October 28, 2020

I was reading an article the other day in JAMA Pediatrics about how patients that didn’t speak English had more complications in the hospital than patients that spoke English. 

I mean, much worse….These children were twice as likely to have an adverse outcome during their hospital stay than families who spoke English. The biggest group were the families that primarily spoke Spanish. 

At first you think, “How can this be?” Don’t hospitals just treat a patient’s illness? Isn’t this enough? The answer is a big NO.

When talking about medical care, nothing is more important than a complete medical history. Asking someone what they are feeling, what happened and what they have done so far is the most important part of medical care. 

Of course, the physical exam is important, and does not require a translator, but the history will often help a physician focus their efforts on a specific part of the physical exam. 

Add to this the fact that from the history you can pick up on underlying concerns from tone of voice and body language and there is so much that is left undisclosed when someone doesn’t speak English in a primarily English-speaking medical establishment. 

Can you imagine how frustrating? Being on the other side of this? Trying to communicate how you feel and knowing that the other person does NOT understand you? This can really feel scary, especially when you’re talking about your health. But what about everything else? 

What about when you’re buying a house or trying to explain something to your bank? What about when you’re worried about your child’s education and you’re trying to explain this to their teacher? I can go on and on but I think you understand. When you don’t speak the language of the person that you NEED to speak to the results can be heart-breaking.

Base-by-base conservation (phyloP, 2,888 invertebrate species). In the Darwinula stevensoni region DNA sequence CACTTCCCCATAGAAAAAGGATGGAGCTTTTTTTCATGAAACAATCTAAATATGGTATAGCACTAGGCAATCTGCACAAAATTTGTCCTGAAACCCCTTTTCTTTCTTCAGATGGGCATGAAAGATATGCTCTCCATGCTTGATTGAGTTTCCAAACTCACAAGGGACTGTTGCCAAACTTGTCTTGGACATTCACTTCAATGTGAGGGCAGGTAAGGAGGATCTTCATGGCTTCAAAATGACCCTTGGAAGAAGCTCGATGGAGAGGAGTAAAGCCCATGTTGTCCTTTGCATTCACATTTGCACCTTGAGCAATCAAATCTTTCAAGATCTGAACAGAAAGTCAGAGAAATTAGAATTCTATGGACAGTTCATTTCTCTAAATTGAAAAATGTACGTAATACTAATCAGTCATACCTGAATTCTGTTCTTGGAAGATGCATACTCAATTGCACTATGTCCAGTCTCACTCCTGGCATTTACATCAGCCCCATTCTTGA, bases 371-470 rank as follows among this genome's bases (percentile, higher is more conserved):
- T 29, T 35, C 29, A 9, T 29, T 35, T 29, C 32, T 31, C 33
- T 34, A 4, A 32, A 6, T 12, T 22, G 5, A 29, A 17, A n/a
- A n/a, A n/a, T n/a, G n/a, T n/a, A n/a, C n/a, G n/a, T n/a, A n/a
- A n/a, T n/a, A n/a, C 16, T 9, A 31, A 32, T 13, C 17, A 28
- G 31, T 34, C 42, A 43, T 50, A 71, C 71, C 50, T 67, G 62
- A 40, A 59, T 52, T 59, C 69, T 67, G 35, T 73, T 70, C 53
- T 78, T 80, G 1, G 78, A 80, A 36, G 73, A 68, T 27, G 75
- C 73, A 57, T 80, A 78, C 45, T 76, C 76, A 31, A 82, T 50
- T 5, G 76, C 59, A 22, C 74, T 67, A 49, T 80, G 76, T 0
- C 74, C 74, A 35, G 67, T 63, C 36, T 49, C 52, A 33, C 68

I bring this up today because I remember being a young child and having little interest in learning my parent’s native language of Spanish. I wanted so desperately to just blend in that Spanish was really the last thing on my radar. 

Fast forward to my first job as a doctor and I found myself in a clinic that served a primarily 90 % hispanic population. At first I struggled, since I learned medical terms in English and felt more comfortable with English, this resulted in me drawing  A LOT of pictures to get my point across! 

What I learned was that when someone knows that you speak their language, their whole demeanor changes. They feel relaxed, understood and this will increase their compliance and their confidence in their care. 

Who you are, the color of your skin, your cultural background and your ability to speak different languages will be the special way that you will connect with others in whatever business you decide to pursue. 

Never be ashamed of who you are or where you came from. If your family speaks a different language, share it with pride and teach your kids to speak that language at home. 

We need to help kids understand that who they are, the languages they speak and the cultures they are raised in will provide them with unique opportunities in the future to connect with others in a special way. It should never be something they are ashamed of. 

Help your kids by:

  • Sharing stories of your family’s past
  • Speaking your native language at home
  • Asking them to write letters to family members in their native language
  • Cooking foods and practicing traditions that remind them of their heritage. Have them research more of these and experiment!
  • Visit restaurants or stores that incorporate your traditions

Now more than ever we need to help our children to grow up proud of who they are and where they came from. In the future we will be more connected as a society and we need people from ALL cultures to connect with others on a deeper level. Language enables this in whatever career they may choose. 

So the next time you find yourself in a situation where you don’t speak the language, hold your head up high, ask for a translator or bring someone with you that you trust to translate for you. 

If you’re on the other side and you see that someone does not speak English, offer a translator or consider having them make a phone call to a friend or family member that can help them to express themselves. I know that it’s an extra step, but for the person it will mean everything. 

As always, share your comments! I love hearing from you and would love to hear about ways that your family embraces tradition and languages. Remember, you are not alone on your parenting journey! Share with someone you know that needs some parenting support!

Have a wonderful week! 

Stay Healthy, 

Elizabeth Vainder, M.D. 

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